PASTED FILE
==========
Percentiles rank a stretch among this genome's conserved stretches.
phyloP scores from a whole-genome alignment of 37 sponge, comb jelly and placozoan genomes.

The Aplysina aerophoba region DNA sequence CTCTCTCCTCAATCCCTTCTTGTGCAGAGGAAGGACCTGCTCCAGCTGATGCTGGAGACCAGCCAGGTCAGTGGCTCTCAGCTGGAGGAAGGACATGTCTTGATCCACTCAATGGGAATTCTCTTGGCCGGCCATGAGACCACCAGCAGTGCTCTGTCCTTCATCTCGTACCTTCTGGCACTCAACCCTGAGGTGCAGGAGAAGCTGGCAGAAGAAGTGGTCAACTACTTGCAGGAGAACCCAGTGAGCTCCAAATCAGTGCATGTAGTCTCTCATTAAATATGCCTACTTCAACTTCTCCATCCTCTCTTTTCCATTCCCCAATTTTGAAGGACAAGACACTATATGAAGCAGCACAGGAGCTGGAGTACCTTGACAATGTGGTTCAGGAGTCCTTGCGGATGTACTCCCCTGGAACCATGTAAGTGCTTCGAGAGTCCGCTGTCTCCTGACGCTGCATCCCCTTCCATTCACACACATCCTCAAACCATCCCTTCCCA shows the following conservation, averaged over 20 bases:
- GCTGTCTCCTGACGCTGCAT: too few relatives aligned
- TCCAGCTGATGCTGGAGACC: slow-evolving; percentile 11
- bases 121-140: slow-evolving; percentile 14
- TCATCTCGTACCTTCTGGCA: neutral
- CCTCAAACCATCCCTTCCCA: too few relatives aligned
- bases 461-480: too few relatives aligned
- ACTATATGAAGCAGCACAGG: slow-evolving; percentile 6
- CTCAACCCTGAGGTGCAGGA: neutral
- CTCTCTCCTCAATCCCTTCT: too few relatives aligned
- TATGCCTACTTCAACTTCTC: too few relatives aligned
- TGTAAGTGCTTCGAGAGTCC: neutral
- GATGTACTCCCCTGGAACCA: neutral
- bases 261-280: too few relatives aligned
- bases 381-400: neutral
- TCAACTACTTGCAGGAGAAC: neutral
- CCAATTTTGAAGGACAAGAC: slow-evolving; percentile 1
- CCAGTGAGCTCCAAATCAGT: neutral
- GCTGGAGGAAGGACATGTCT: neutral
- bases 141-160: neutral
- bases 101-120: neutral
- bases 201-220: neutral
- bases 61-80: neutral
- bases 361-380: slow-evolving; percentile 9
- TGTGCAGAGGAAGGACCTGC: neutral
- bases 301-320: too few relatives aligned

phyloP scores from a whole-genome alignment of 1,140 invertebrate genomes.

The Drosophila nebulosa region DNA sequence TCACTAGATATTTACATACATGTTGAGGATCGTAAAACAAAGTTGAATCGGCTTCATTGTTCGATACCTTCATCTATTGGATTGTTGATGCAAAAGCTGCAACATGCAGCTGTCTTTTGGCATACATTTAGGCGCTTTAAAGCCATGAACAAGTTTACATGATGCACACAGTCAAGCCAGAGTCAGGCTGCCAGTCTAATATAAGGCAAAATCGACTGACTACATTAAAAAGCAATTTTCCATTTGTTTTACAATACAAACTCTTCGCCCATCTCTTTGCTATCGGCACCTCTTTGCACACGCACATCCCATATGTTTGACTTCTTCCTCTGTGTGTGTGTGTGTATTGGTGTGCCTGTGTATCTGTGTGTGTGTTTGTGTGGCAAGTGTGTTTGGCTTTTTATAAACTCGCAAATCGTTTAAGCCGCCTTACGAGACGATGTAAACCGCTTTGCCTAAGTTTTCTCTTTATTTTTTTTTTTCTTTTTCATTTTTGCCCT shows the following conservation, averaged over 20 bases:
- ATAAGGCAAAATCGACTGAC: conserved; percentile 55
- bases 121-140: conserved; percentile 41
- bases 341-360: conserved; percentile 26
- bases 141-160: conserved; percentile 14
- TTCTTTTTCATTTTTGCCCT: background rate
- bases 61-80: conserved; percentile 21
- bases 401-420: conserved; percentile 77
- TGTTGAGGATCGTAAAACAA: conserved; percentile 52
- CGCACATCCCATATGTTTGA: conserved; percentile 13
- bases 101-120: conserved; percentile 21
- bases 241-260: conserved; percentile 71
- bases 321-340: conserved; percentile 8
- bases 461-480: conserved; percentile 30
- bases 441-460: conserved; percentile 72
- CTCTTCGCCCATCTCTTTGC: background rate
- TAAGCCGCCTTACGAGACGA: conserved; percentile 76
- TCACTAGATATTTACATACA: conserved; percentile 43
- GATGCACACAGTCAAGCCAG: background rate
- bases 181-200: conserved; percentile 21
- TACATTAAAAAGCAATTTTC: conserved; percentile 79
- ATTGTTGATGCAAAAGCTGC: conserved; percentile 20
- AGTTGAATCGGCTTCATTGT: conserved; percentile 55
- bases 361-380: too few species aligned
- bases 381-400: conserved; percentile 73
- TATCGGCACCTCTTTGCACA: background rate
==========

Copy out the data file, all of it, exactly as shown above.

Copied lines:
Percentiles rank a stretch among this genome's conserved stretches.
phyloP scores from a whole-genome alignment of 37 sponge, comb jelly and placozoan genomes.

The Aplysina aerophoba region DNA sequence CTCTCTCCTCAATCCCTTCTTGTGCAGAGGAAGGACCTGCTCCAGCTGATGCTGGAGACCAGCCAGGTCAGTGGCTCTCAGCTGGAGGAAGGACATGTCTTGATCCACTCAATGGGAATTCTCTTGGCCGGCCATGAGACCACCAGCAGTGCTCTGTCCTTCATCTCGTACCTTCTGGCACTCAACCCTGAGGTGCAGGAGAAGCTGGCAGAAGAAGTGGTCAACTACTTGCAGGAGAACCCAGTGAGCTCCAAATCAGTGCATGTAGTCTCTCATTAAATATGCCTACTTCAACTTCTCCATCCTCTCTTTTCCATTCCCCAATTTTGAAGGACAAGACACTATATGAAGCAGCACAGGAGCTGGAGTACCTTGACAATGTGGTTCAGGAGTCCTTGCGGATGTACTCCCCTGGAACCATGTAAGTGCTTCGAGAGTCCGCTGTCTCCTGACGCTGCATCCCCTTCCATTCACACACATCCTCAAACCATCCCTTCCCA shows the following conservation, averaged over 20 bases:
- GCTGTCTCCTGACGCTGCAT: too few relatives aligned
- TCCAGCTGATGCTGGAGACC: slow-evolving; percentile 11
- bases 121-140: slow-evolving; percentile 14
- TCATCTCGTACCTTCTGGCA: neutral
- CCTCAAACCATCCCTTCCCA: too few relatives aligned
- bases 461-480: too few relatives aligned
- ACTATATGAAGCAGCACAGG: slow-evolving; percentile 6
- CTCAACCCTGAGGTGCAGGA: neutral
- CTCTCTCCTCAATCCCTTCT: too few relatives aligned
- TATGCCTACTTCAACTTCTC: too few relatives aligned
- TGTAAGTGCTTCGAGAGTCC: neutral
- GATGTACTCCCCTGGAACCA: neutral
- bases 261-280: too few relatives aligned
- bases 381-400: neutral
- TCAACTACTTGCAGGAGAAC: neutral
- CCAATTTTGAAGGACAAGAC: slow-evolving; percentile 1
- CCAGTGAGCTCCAAATCAGT: neutral
- GCTGGAGGAAGGACATGTCT: neutral
- bases 141-160: neutral
- bases 101-120: neutral
- bases 201-220: neutral
- bases 61-80: neutral
- bases 361-380: slow-evolving; percentile 9
- TGTGCAGAGGAAGGACCTGC: neutral
- bases 301-320: too few relatives aligned

phyloP scores from a whole-genome alignment of 1,140 invertebrate genomes.

The Drosophila nebulosa region DNA sequence TCACTAGATATTTACATACATGTTGAGGATCGTAAAACAAAGTTGAATCGGCTTCATTGTTCGATACCTTCATCTATTGGATTGTTGATGCAAAAGCTGCAACATGCAGCTGTCTTTTGGCATACATTTAGGCGCTTTAAAGCCATGAACAAGTTTACATGATGCACACAGTCAAGCCAGAGTCAGGCTGCCAGTCTAATATAAGGCAAAATCGACTGACTACATTAAAAAGCAATTTTCCATTTGTTTTACAATACAAACTCTTCGCCCATCTCTTTGCTATCGGCACCTCTTTGCACACGCACATCCCATATGTTTGACTTCTTCCTCTGTGTGTGTGTGTGTATTGGTGTGCCTGTGTATCTGTGTGTGTGTTTGTGTGGCAAGTGTGTTTGGCTTTTTATAAACTCGCAAATCGTTTAAGCCGCCTTACGAGACGATGTAAACCGCTTTGCCTAAGTTTTCTCTTTATTTTTTTTTTTCTTTTTCATTTTTGCCCT shows the following conservation, averaged over 20 bases:
- ATAAGGCAAAATCGACTGAC: conserved; percentile 55
- bases 121-140: conserved; percentile 41
- bases 341-360: conserved; percentile 26
- bases 141-160: conserved; percentile 14
- TTCTTTTTCATTTTTGCCCT: background rate
- bases 61-80: conserved; percentile 21
- bases 401-420: conserved; percentile 77
- TGTTGAGGATCGTAAAACAA: conserved; percentile 52
- CGCACATCCCATATGTTTGA: conserved; percentile 13
- bases 101-120: conserved; percentile 21
- bases 241-260: conserved; percentile 71
- bases 321-340: conserved; percentile 8
- bases 461-480: conserved; percentile 30
- bases 441-460: conserved; percentile 72
- CTCTTCGCCCATCTCTTTGC: background rate
- TAAGCCGCCTTACGAGACGA: conserved; percentile 76
- TCACTAGATATTTACATACA: conserved; percentile 43
- GATGCACACAGTCAAGCCAG: background rate
- bases 181-200: conserved; percentile 21
- TACATTAAAAAGCAATTTTC: conserved; percentile 79
- ATTGTTGATGCAAAAGCTGC: conserved; percentile 20
- AGTTGAATCGGCTTCATTGT: conserved; percentile 55
- bases 361-380: too few species aligned
- bases 381-400: conserved; percentile 73
- TATCGGCACCTCTTTGCACA: background rate